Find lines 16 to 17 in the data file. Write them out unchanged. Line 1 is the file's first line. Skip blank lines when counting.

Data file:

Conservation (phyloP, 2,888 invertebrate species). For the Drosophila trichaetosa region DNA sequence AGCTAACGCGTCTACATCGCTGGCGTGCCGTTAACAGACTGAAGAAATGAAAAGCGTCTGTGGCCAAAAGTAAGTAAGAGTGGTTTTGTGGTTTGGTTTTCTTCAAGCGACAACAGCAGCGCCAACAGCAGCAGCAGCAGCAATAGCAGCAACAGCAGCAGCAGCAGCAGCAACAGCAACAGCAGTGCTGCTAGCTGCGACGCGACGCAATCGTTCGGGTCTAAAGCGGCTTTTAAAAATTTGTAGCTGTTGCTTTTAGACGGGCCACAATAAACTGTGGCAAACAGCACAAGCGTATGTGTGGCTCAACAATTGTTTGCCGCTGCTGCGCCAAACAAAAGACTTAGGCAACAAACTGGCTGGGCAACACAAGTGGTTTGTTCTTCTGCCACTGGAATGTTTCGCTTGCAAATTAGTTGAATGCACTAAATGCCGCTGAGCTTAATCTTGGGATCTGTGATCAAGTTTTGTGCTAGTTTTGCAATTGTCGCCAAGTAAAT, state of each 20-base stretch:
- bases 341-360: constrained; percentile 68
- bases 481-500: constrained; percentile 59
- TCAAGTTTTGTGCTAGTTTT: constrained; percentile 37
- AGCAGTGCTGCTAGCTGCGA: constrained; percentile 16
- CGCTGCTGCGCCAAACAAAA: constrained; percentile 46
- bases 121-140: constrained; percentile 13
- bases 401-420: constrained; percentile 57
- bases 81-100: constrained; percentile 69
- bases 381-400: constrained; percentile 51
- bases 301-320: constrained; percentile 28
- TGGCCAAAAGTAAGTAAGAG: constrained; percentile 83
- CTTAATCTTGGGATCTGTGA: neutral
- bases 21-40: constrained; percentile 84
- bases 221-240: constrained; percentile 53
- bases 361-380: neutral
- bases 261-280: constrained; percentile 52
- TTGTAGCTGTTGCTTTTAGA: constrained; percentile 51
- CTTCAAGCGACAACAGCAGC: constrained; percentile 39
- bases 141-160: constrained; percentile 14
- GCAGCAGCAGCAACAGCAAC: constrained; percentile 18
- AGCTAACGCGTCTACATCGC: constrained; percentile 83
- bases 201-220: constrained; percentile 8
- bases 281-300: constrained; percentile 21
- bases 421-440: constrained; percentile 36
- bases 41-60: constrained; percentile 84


- bases 361-380: neutral
- bases 261-280: constrained; percentile 52